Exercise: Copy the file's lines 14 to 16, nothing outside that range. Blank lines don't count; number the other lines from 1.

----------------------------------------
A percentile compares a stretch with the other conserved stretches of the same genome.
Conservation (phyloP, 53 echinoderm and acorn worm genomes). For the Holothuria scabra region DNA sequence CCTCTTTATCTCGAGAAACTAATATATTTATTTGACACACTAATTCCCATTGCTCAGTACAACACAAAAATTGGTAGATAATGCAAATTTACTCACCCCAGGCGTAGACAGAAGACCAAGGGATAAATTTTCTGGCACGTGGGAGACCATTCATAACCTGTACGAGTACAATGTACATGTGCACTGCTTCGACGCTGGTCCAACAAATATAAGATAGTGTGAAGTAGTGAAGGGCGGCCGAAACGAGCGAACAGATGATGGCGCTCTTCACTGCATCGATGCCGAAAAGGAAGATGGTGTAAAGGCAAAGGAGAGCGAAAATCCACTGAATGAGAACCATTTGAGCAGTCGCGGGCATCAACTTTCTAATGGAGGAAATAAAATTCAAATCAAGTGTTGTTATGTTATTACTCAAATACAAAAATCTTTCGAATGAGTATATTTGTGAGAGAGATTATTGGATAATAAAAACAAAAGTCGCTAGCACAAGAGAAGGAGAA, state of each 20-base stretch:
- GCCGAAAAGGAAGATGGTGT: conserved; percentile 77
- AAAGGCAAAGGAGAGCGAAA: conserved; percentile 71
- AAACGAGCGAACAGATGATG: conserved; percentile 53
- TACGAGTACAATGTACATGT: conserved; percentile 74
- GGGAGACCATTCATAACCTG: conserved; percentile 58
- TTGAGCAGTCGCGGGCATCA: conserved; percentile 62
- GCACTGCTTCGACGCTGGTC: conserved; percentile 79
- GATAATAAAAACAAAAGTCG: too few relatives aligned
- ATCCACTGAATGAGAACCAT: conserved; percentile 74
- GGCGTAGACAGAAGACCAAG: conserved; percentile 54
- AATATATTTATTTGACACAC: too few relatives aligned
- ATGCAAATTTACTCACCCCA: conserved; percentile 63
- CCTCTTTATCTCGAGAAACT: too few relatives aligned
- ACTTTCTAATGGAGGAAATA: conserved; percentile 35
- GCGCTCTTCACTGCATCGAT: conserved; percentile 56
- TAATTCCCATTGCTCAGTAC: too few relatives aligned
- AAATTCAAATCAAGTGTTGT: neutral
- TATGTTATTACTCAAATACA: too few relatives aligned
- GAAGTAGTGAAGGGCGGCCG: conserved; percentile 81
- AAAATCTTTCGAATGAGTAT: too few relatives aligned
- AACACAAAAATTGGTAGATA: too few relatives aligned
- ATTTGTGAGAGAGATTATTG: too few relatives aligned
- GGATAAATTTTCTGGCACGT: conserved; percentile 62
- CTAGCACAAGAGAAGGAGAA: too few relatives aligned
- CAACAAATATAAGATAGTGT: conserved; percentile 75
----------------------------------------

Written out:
- ATGCAAATTTACTCACCCCA: conserved; percentile 63
- CCTCTTTATCTCGAGAAACT: too few relatives aligned
- ACTTTCTAATGGAGGAAATA: conserved; percentile 35